Open Access

Implantation of neural stem cells embedded in hyaluronic acid and collagen composite conduit promotes regeneration in a rabbit facial nerve injury model

  • Han Zhang1,
  • Yue Teng Wei2,
  • Kam Sze Tsang3, 4,
  • Chong Ran Sun1, 5,
  • Jin Li1, 3, 4,
  • Hua Huang1,
  • Fu Zhai Cui2 and
  • Yi Hua An1Email author
Journal of Translational Medicine20086:67

https://doi.org/10.1186/1479-5876-6-67

Received: 18 May 2008

Accepted: 05 November 2008

Published: 05 November 2008

Abstract

The implantation of neural stem cells (NSCs) in artificial scaffolds for peripheral nerve injuries draws much attention. NSCs were ex-vivo expanded in hyaluronic acid (HA)-collagen composite with neurotrophin-3, and BrdU-labeled NSCs conduit was implanted onto the ends of the transected facial nerve of rabbits. Electromyography demonstrated a progressive decrease of current threshold and increase of voltage amplitude in de-innervated rabbits after implantation for one, four, eight and 12 weeks compared to readouts derived from animals prior to nerve transection. The most remarkable improvement, observed using Electrophysiology, was of de-innervated rabbits implanted with NSCs conduit as opposed to de-innervated counterparts with and without the implantation of HA-collagen, NSCs and HA-collagen, and HA-collagen and neurotrophin-3. Histological examination displayed no nerve fiber in tissue sections of de-innervated rabbits. The arrangement and S-100 immunoreactivity of nerve fibers in the tissue sections of normal rabbits and injured rabbits after implantation of NSCs scaffold for 12 weeks were similar, whereas disorderly arranged minifascicles of various sizes were noted in the other three arms. BrdU+ cells were detected at 12 weeks post-implantation. Data suggested that NSCs embedded in HA-collagen biomaterial could facilitate re-innervations of damaged facial nerve and the artificial conduit of NSCs might offer a potential treatment modality to peripheral nerve injuries.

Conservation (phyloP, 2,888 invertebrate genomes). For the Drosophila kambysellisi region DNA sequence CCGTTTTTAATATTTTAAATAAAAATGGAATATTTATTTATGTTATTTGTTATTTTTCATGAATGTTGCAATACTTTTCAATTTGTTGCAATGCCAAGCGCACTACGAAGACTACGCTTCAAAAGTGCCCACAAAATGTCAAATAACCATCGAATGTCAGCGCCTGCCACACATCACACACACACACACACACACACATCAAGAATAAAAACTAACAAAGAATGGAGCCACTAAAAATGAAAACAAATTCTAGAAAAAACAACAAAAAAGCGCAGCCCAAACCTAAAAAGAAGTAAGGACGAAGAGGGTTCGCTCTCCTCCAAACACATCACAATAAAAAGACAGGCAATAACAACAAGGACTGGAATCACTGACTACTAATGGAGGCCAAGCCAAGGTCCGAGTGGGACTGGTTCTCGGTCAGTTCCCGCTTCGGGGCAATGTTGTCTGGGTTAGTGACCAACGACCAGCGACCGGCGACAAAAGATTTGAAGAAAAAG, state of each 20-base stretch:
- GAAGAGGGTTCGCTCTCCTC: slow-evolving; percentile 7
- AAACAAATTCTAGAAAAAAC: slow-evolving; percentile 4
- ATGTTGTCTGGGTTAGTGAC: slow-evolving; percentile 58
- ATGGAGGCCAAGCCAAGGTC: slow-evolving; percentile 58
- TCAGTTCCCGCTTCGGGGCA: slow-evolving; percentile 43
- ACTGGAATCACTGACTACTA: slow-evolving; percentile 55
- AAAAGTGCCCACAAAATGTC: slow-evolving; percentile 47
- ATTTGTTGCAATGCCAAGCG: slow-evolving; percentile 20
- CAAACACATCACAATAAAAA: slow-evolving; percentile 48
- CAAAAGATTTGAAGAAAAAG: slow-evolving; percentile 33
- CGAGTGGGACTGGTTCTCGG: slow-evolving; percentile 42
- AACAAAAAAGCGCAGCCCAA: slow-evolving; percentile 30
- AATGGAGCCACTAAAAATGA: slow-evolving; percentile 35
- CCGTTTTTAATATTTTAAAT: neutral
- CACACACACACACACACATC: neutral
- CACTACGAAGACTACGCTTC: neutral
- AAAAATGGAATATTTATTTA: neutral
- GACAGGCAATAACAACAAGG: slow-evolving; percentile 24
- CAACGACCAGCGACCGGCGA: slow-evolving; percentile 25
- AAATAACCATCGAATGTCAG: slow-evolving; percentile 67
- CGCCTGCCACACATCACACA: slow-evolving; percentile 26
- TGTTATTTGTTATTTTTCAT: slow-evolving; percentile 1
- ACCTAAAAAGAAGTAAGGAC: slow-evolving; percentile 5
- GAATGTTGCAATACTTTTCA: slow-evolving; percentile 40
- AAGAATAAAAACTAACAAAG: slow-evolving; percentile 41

Background

With the advent of surgical techniques and instruments, micro-sutures have considerably improved the management of peripheral nerve injuries. Autograft of the epineurium of an intact nerve remains to be the gold standard to bridge a nerve gap defect for the peripheral nerve lesion [23]. However, there are some limitations of the autologous nerve grafting technique including the limited number of donor nerves available, unaesthetic scaring, wound infection, wound pain, relatively long surgical time and learning curve for the success of nerve grafts, and poor regeneration. Controversial results were also reported on multiple anastomoses and acellular muscle grafts for cable grafting of large nerve defects [6, 7, 10]. Recent pre-clinical and clinical studies showed that allograft could be an alternative nerve graft [2, 7, 21]. Nerve allograft may act as a temporary scaffold across which host axons regenerate.

Natural or synthetic nerve guides were being developed and employed as alternatives to autografts in bridging nerve gap defects [9, 22, 24]. It was suggested that these scaffolds help direct axonal sprouting from the injured nerve and provide a conduit for diffusion of neurotrophic and neuroprotective factors produced by the lesioned nerve stumps [14]. An ideal scaffold should be biodegradable, biocompatible, non-toxic and mediate no immune response. In general, these biomaterials yielded poor results in the regeneration process of peripheral nerve injury [9, 22]. Severe scarring and fibrosis are the most frequent problems.

Hyaluronic acid (HA) and collagen are ubiquitous and are major components of extracellular matrix (ECM) in the mammalian body. HA has a high capacity for holding water and possesses a high visco-elasticity. It adheres poorly to cells and prevents scarring. HA was noted to elicit positive biological effects on cells ex-vivo. Collagen is the main structural protein of connective tissues, and has great tensile strength and elasticity, and is employed in the construction of artificial skin substitutes. Components of ECM in tissue engineering have been actively studied. HA-collagen composite scaffolds were widely investigated recently for possible use as a biomaterial in tissue engineering scaffolds [26].